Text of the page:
Five minutes with: a film teacher
In the third of a series of interviews with young and mid-career researchers, Eloise Gibson talks to documentary-maker Paul Wolffram about learning to dance in Papua New Guinea and launching a new film school in Wellington.
When Paul Wolffram was studying music in his twenties, he went to remote East New Ireland in Papua New Guinea, where he emerged from the rainforest and asked the Lak people to teach him to dance. After some early puzzlement about their visitor, the Lak people ended up hosting Wolffram for many visits over several years, teaching him their language and dance and ultimately initiating him as a shaman in the Buai tradition, which involved a four-day fast.
"When they came to understand that I was there to learn about their music and dance, they thought it was a great idea, because they really value their music and dance as a way of connecting with other people and that’s what they saw me doing as well," he says.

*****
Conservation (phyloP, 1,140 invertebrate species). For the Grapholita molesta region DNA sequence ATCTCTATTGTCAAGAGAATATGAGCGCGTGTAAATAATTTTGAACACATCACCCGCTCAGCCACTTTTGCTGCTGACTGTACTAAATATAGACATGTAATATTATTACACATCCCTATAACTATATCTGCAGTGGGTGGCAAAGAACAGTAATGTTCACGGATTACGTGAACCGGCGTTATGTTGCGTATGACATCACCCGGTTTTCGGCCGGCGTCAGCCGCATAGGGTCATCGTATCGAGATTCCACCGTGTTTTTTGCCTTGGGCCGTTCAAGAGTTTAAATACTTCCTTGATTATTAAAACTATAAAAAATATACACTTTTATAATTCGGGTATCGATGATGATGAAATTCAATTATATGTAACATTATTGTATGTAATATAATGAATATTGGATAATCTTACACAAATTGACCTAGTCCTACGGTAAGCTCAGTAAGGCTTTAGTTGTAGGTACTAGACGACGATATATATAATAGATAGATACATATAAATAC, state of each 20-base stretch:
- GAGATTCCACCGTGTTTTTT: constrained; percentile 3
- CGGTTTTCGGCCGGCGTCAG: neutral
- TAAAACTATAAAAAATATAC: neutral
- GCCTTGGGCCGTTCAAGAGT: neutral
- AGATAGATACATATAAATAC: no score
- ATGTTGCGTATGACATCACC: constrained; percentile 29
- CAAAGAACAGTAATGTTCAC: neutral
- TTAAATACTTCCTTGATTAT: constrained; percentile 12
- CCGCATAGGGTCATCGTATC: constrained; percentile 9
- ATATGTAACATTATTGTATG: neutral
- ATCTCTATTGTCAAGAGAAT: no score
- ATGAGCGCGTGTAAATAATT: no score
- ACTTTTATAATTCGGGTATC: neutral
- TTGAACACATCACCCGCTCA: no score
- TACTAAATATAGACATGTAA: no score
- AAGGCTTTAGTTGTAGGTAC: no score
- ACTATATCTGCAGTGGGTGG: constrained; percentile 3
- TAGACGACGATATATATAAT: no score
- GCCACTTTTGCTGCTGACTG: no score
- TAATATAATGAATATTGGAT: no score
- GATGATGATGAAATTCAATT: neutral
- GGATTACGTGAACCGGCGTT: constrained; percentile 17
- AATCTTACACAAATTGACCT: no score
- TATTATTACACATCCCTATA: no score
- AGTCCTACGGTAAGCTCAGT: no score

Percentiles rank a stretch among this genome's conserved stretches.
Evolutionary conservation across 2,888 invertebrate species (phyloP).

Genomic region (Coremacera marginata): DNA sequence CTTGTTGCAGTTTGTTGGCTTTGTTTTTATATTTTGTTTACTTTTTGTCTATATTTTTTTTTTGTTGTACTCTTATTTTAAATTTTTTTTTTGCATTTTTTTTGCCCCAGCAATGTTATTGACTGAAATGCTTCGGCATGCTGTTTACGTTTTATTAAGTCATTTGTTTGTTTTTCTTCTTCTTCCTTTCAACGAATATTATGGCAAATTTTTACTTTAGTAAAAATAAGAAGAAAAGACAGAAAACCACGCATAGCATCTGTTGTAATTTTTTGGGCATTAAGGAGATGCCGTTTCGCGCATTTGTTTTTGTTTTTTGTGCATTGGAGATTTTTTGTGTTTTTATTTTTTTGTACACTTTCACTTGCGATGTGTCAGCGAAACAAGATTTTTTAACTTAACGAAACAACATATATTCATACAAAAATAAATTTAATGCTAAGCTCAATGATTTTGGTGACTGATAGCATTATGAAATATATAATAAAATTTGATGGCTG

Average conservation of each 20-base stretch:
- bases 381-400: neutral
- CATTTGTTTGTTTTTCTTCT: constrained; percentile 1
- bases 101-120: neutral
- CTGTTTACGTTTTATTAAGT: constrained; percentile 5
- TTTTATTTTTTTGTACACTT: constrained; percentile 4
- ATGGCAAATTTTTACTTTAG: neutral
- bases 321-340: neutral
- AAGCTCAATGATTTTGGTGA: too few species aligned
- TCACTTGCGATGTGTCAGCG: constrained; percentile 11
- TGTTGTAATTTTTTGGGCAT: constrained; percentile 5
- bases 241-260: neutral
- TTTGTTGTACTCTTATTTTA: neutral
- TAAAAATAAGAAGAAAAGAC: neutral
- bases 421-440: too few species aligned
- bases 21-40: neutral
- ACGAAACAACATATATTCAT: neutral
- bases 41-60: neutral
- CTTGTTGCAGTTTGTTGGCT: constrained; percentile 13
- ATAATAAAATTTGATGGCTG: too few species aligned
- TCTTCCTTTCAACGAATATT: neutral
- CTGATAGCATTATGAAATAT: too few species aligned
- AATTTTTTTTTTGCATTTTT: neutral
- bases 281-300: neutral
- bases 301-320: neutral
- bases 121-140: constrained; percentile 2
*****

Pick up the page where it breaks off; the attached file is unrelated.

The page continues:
After 15 years of regular visits, "the next natural step for them and me was to initiate into this shaman practice ... opening yourself up to this magical thinking is quite different to the way we think in our culture," he says.
Despite his long familiarity with the Lak people’s culture it wasn’t Wolffram’s own culture – yet he was the one telling their stories. He made two documentaries in Papua New Guinea, What Lies That Way and Stori Tumbuna: Ancestors' Tales. (Wolffram also made a New Zealand documentary, Voices of the Land: Ngā Reo O Te Whenua featuring musicians Richard Nunns and Horomona Horo using taonga pūoro or traditional Māori instruments.)
Now Wolffram is using his documentary-making experience to launch the new Miramar Creative Centre in Wellington, where students will learn film-making, digital effects and composing in the same neighbourhood as production companies such as Weta Digital.
What will he tell his film students about navigating the process of documenting other people’s cultures?
"It’s something I’ve spent my career doing … working across cultures and learning how to tell stories with other people rather than about them,” he says. “It takes time and a long commitment.”
“If you're lucky enough, and if you’re given the opportunity by the people you’re working with, some beautiful weaving can be done between the way that we tell stories and the way that other cultures tell stories."
Newsroom is powered by the generosity of readers like you, who support our mission to produce fearless, independent and provocative journalism.